With all due respect to poet William Carlos Williams, so much depends not on a “red wheelbarrow glazed with rain water” but on a steaming mug of coffee. There may be metaphoric value in a garden cart, but the drink that starts so many days the globe over holds potent power.

Just how much depends on coffee? Java may be second only to oil in fueling the world, if you consider the economic productivity of those who down the 2.25 billion cups of coffee consumed daily.

Many developing nations rely on the vital export market that coffee provides. In equatorial regions with few other economic opportunities, coffee farming and production employ roughly 100 million people. There’s always a steaming market for their beans. Even among those who primarily eat and drink local fare, coffee and chocolate are the exceptions to the rule.

Maine has a long tradition of making this exception. An old family friend who lived much of her life on remote islands once told me how her family relied almost exclusively on garden produce, livestock and fish. They would travel to the mainland, she recalled, only when they needed to sell their produce or buy coffee and sugar. Self-sufficiency on a rocky outpost is all well and good, but not without coffee.

Maine farmers are having some success growing plants that like it hot, such as sweet potatoes, but they can’t possibly simulate in hoop houses the rich tropical rain forests that sustain coffee plants. The complex flavors their beans produce encapsulate mountainous ecosystems dripping in biological diversity.

Being sensitive to altitude, humidity and temperature, coffee plants are not especially adaptable. (If truth be told, neither are coffee drinkers – when told to forgo their favored drink!)


Northern climes can produce some herbal teas and coffee substitutes, like Maine-made Beyond Coffee (a blend of barley, rye and chicory), but few of us appear ready to forfeit our morning taste of the tropics.

We may be forced to, though, before long. Trouble is brewing for our beloved java.

First off, there’s a Tweeter in Chief who envisions burr-grinding trade deals like the North American Free Trade Agreement, cutting off the flow of Mexican coffee beans that helps waken our nation. What is he thinking?! Does he want to Make America Late Again?

Beyond potential trade wars looms a far greater threat. Our planet is starting to simmer.

This problem has been percolating for decades. Even now that most Americans hear the kettle boiling, a klatch of cynical politicians openly refutes the looming boil-over. Their campaign urns are generously topped up by fossil fuel corporations, so they deliberately ignore growing evidence of climate upheaval.

Unprecedented floods? Runaway wildfires? Heat waves? Supercharged storms? Environmental Protection Agency administrator Scott Pruitt claims it’s “insensitive” to discuss any underlying climate links. Apparently it’s not insensitive, or foolhardy, to abandon the Paris Climate Accord, gut the Clean Power Plan or revoke rules designed to reduce atmospheric pollution.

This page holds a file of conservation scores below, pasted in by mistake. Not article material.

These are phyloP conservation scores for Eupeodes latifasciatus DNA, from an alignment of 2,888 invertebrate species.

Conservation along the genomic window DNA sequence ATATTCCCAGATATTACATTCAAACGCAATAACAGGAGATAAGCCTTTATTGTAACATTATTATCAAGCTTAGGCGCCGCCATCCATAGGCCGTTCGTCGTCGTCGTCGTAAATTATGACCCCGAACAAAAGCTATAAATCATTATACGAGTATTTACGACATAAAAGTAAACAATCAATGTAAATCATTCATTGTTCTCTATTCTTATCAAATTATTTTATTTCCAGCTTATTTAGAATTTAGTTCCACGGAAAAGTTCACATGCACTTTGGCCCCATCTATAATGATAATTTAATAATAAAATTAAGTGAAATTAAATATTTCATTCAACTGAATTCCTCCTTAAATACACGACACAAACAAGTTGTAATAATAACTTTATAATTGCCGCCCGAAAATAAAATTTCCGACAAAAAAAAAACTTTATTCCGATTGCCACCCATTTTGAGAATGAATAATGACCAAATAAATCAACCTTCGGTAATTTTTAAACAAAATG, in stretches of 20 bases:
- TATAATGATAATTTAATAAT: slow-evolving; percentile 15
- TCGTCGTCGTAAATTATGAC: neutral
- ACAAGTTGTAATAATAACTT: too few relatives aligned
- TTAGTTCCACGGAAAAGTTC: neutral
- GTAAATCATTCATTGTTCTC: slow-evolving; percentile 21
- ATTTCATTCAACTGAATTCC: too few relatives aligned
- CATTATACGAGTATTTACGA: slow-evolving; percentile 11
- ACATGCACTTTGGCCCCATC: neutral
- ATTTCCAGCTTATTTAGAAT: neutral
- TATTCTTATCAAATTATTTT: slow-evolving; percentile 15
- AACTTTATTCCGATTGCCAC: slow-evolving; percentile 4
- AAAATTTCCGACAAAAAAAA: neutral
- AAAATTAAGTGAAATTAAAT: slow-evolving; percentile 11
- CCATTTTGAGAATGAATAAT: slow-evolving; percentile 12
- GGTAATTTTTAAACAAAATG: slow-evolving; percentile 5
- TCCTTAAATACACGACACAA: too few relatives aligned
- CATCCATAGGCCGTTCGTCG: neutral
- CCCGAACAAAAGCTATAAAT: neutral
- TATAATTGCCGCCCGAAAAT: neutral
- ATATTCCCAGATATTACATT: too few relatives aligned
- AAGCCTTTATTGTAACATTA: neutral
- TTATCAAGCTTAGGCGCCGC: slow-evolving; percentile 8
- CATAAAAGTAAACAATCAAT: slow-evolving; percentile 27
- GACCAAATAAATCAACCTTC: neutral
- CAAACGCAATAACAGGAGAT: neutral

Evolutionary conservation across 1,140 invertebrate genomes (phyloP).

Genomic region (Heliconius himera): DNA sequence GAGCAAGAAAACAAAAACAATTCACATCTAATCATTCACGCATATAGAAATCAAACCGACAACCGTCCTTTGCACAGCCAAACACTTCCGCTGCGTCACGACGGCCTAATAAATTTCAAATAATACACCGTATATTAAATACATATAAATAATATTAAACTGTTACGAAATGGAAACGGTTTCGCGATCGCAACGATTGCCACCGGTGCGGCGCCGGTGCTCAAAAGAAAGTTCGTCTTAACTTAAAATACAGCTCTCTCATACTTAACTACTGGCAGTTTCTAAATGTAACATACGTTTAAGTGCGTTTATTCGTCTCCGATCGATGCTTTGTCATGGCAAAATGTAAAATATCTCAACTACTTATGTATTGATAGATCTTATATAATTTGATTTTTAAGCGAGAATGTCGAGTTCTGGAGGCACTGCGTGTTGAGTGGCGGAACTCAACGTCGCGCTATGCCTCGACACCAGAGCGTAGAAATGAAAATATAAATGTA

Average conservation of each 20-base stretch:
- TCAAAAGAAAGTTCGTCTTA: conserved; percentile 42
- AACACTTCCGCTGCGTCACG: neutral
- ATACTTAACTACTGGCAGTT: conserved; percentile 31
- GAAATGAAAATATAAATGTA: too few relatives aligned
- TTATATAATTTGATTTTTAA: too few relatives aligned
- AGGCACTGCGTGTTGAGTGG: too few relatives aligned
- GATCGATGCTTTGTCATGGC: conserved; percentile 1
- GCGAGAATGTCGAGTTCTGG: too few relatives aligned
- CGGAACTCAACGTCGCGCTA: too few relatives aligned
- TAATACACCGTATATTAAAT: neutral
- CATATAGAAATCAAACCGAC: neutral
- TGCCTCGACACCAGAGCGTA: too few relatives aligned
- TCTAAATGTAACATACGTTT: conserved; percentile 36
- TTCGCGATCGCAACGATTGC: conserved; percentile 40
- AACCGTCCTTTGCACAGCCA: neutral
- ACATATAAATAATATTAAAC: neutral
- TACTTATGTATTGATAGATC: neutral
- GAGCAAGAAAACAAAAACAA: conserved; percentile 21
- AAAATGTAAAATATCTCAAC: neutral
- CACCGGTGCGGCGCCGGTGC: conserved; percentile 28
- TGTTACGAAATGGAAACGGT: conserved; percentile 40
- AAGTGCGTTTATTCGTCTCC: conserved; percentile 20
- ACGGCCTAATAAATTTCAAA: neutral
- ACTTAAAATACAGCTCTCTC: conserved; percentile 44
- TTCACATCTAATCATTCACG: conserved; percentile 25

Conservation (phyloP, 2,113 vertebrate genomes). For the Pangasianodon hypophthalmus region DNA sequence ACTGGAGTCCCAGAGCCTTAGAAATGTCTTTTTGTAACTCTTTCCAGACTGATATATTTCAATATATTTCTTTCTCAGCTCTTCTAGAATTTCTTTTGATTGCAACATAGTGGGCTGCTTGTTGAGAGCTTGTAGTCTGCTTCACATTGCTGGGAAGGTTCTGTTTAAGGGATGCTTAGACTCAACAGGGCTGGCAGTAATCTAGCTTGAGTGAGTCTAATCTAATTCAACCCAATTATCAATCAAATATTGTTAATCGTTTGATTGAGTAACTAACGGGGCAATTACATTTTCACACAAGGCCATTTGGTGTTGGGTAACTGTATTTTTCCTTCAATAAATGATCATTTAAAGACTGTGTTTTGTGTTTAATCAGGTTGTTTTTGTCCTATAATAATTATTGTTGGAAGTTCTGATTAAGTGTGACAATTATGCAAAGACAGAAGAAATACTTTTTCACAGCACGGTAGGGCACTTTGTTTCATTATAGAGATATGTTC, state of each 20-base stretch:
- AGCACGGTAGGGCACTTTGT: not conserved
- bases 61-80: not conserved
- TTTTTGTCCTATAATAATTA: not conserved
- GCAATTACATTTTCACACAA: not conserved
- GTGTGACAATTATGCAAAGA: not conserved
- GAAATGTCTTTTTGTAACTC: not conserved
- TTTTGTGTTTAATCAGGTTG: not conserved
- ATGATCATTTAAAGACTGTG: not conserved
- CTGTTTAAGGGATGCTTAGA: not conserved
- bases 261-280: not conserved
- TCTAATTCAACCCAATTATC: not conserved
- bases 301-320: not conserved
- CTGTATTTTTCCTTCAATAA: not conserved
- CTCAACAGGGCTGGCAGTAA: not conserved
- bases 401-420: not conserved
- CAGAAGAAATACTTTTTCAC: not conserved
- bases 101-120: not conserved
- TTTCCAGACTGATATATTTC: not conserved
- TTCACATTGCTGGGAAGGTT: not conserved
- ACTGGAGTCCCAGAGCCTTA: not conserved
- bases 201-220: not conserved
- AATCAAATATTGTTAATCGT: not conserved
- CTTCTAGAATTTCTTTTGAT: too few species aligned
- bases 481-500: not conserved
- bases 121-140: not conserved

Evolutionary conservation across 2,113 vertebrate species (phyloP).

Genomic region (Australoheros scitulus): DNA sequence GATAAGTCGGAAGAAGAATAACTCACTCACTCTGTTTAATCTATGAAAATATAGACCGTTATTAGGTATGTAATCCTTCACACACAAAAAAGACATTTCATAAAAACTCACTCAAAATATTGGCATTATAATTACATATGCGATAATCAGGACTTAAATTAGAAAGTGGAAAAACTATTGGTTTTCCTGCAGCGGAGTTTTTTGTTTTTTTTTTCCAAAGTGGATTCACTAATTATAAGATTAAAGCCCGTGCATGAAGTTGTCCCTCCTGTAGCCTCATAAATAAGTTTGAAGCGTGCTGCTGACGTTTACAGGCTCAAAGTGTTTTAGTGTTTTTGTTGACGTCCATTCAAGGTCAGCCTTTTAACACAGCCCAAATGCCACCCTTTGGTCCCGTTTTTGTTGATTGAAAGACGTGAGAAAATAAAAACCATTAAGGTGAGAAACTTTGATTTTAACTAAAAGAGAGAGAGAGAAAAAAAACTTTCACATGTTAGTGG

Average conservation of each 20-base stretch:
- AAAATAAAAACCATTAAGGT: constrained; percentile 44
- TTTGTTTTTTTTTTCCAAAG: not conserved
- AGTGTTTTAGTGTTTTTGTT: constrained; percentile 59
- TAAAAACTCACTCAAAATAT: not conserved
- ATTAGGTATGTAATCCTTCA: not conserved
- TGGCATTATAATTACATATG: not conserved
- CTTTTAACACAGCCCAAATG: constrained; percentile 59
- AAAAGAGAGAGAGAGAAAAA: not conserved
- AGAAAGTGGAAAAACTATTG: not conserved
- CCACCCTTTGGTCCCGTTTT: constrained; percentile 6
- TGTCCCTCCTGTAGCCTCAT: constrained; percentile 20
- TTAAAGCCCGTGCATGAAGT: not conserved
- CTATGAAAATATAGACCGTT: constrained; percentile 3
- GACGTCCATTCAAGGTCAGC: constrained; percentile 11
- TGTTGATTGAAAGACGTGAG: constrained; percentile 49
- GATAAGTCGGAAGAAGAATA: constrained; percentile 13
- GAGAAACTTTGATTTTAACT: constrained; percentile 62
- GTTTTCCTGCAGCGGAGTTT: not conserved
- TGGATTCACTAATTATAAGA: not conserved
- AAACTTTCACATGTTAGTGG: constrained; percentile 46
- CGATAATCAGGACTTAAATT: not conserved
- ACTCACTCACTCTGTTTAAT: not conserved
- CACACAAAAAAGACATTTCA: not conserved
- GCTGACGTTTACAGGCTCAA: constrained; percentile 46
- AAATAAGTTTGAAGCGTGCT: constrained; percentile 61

Pruitt’s grounds are weak. Science tells us unequivocally that emissions need to be cut soon to keep Earth habitable into the next century. We can end our dependence on oil, but on the planet? Not so much.

As the atmosphere warms, coffee production could move to higher elevations in some settings, as long as the necessary shade trees and pollinators remain. That’s hardly a given, particularly with recent news reports about alarming declines in insect populations. By 2050, climate change could reduce coffee-growing areas in Latin America, the world’s largest coffee-producing region, 88 percent, a recent study suggests.

Threats to coffee harvests extend far beyond warming temperatures. Coffee farms and plantations, like agricultural endeavors the world over, are contending with unexpected pests and more prolonged droughts, broken by intense rainstorms.

You don’t have to live in California wine country, Puerto Rico or the Gulf Coast to realize that the high personal and collective cost of climate change is hitting home. The occasional drip-drip-drip of erratic weather events has turned to a torrent.

Will politicians in the dregs of denial waken to smell the coffee? Maybe those of us reliant on a morning mug of java need to rouse them. Imagine the collective lobbying buzz of coffee drinkers – united across red and blue lines – jolting them into climate action!

Coffee, always a social brew, could be the unifying force we need in a time of rancor and divisiveness. It’s a convivial drink that brings us together to talk, share and plan. Let’s not just do coffee though. Let’s do something for the planet as well. So much depends on that.

Marina Schauffler provides research, writing, and editing services to nonprofit and social enterprise organizations through Natural Choices.

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